I arrived at Oberlin in the fall of 1964 from a small steel town on the Ohio River, with only a vague idea that there was a war in Vietnam.
Before coming to Oberlin, I had never seen a demonstration or sit-in or even considered challenging government or college administration policy. I was such a political neophyte that I did not know the ideological differences between Democrats and Republicans.
It didn’t take me long to realize that many students had very strong feelings against the Vietnam war. When an ROTC recruiter arrived on campus to recruit for the Army, Oberlin students imprisoned him in his car. I agreed with the protests, but I was not ready to take part in actively trying to influence government or the college, and such expressions of student anger and power frightened me.
I remember being in my dorm room in March 1968, listening to President LBJ speak on the radio about the upcoming election. He said something like: “I will not seek, nor will I accept the nomination [to be the Democratic nominee for president].” I listened in amazement and then remembered the mock political convention that was scheduled to take place soon. Although the campus was overwhelmingly Democratic, we had decided to hold a Republican convention, thinking the Democratic alternative would be boring because LBJ would surely be nominated. Our hearts were definitely not with a Republican convention, but despite the update from LBJ, it was too late to change.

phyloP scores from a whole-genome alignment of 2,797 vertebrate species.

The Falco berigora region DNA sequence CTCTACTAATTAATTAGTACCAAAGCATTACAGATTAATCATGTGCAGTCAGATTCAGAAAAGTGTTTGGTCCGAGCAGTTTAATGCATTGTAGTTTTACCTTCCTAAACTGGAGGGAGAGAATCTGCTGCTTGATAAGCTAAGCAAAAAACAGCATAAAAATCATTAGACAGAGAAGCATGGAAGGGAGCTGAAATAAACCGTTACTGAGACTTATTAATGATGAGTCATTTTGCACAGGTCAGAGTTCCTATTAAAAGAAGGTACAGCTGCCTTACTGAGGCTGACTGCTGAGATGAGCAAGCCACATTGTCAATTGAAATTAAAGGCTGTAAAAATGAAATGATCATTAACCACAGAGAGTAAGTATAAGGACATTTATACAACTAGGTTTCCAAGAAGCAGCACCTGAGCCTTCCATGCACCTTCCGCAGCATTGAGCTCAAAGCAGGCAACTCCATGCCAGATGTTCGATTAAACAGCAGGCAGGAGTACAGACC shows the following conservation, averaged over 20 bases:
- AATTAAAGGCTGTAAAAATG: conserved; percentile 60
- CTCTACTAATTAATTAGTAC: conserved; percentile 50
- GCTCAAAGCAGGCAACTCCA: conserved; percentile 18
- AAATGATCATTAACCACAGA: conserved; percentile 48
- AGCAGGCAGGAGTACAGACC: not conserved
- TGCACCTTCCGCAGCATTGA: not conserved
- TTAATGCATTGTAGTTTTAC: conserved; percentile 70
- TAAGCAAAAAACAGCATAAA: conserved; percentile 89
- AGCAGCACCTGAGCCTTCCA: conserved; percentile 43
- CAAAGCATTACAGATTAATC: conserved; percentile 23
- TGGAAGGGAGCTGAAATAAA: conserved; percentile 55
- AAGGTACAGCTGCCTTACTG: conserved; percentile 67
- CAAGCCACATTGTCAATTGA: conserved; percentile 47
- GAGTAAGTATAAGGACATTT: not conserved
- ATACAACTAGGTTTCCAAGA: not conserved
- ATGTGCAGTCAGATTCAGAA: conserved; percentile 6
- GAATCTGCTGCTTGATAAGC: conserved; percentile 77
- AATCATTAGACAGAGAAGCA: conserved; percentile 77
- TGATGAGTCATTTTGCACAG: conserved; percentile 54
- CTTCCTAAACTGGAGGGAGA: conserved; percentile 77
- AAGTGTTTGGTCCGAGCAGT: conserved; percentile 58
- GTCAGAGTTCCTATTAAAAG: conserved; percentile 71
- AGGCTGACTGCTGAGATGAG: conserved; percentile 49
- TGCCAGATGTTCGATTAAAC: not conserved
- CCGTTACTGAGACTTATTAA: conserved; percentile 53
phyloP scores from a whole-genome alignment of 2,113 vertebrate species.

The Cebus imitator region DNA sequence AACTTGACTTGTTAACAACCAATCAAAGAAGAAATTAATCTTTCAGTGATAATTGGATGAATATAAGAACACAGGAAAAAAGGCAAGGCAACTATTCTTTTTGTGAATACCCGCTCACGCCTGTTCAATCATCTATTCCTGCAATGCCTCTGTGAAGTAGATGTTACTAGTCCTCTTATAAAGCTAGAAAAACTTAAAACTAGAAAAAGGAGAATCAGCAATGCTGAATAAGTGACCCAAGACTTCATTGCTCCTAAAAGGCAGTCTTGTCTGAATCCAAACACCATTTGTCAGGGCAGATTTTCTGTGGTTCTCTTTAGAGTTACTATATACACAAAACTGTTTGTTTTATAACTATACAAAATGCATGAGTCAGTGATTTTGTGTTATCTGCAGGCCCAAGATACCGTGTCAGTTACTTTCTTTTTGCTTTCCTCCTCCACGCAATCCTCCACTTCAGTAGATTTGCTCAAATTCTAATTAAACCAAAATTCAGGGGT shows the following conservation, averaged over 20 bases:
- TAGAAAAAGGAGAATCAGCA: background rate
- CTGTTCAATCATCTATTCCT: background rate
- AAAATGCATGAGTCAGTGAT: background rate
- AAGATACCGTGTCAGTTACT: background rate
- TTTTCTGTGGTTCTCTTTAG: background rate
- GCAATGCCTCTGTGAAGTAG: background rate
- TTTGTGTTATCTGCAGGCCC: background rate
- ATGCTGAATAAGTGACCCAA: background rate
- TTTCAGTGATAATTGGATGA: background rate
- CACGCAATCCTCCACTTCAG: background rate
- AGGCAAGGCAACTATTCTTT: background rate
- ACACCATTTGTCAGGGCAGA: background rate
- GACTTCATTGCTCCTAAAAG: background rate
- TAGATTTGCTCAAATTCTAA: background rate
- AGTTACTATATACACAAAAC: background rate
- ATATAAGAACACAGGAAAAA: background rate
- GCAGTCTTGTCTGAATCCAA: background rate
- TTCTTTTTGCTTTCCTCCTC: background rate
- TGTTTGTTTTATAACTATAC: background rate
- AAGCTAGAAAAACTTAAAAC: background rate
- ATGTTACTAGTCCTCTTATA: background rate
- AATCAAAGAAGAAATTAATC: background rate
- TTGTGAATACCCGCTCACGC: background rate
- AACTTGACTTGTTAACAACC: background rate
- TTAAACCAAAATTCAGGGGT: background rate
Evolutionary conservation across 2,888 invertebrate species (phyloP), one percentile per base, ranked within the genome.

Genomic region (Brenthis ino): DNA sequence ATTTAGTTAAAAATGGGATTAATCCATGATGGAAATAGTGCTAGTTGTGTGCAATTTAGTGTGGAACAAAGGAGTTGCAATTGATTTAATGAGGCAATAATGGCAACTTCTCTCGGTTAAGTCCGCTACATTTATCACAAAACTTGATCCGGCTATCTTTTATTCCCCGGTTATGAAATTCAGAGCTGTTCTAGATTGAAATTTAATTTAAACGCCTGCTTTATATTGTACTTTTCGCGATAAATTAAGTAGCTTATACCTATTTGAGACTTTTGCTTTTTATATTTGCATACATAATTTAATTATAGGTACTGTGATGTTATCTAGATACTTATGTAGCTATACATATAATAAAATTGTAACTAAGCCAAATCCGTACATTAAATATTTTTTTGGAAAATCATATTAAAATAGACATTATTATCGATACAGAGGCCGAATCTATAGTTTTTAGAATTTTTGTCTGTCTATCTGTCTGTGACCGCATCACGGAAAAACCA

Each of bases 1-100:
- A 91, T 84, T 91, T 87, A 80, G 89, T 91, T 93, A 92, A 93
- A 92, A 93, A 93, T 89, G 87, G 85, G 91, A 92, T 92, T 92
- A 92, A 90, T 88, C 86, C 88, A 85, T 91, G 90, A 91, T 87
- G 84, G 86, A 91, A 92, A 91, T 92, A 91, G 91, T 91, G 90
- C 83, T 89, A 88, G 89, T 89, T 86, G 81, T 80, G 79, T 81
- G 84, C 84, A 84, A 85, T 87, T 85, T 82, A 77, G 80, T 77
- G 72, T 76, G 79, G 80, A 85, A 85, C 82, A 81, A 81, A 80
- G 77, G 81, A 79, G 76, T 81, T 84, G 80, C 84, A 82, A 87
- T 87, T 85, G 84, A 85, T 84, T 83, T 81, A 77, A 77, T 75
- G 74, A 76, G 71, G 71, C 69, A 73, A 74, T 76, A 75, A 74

Martin Luther King was assassinated in April 1968; then RFK in June 1968. The year we graduated was a year we would never forget.
I clearly remember the shock of leaving Oberlin and being thrust into the rest of the world. It was 1970, after we finished grad school and moved to a small town in eastern Pennsylvania, when I found that my antiwar views were not popular. It was then that I realized how much I had in common with my fellow students, partly just because we’d chosen Oberlin, and in what a rarefied atmosphere we had lived during those tumultuous years.
As a result of my years at Oberlin, I became a political junkie and a liberal, although being a liberal doesn’t take much courage in Massachusetts. My husband Donn likes to say that I never met a tax that I didn’t like. You still won’t see me at a demonstration, but you might see me working behind the scenes for a social or political cause. I work at a non-profit, partly because of my Oberlin education.
At our dinner table, I constantly railed against some social or political injustice to our two sons. Occasionally if someone questions my stand on an issue, I tell them that I was at Oberlin during the 60’s. That’s all I need to say.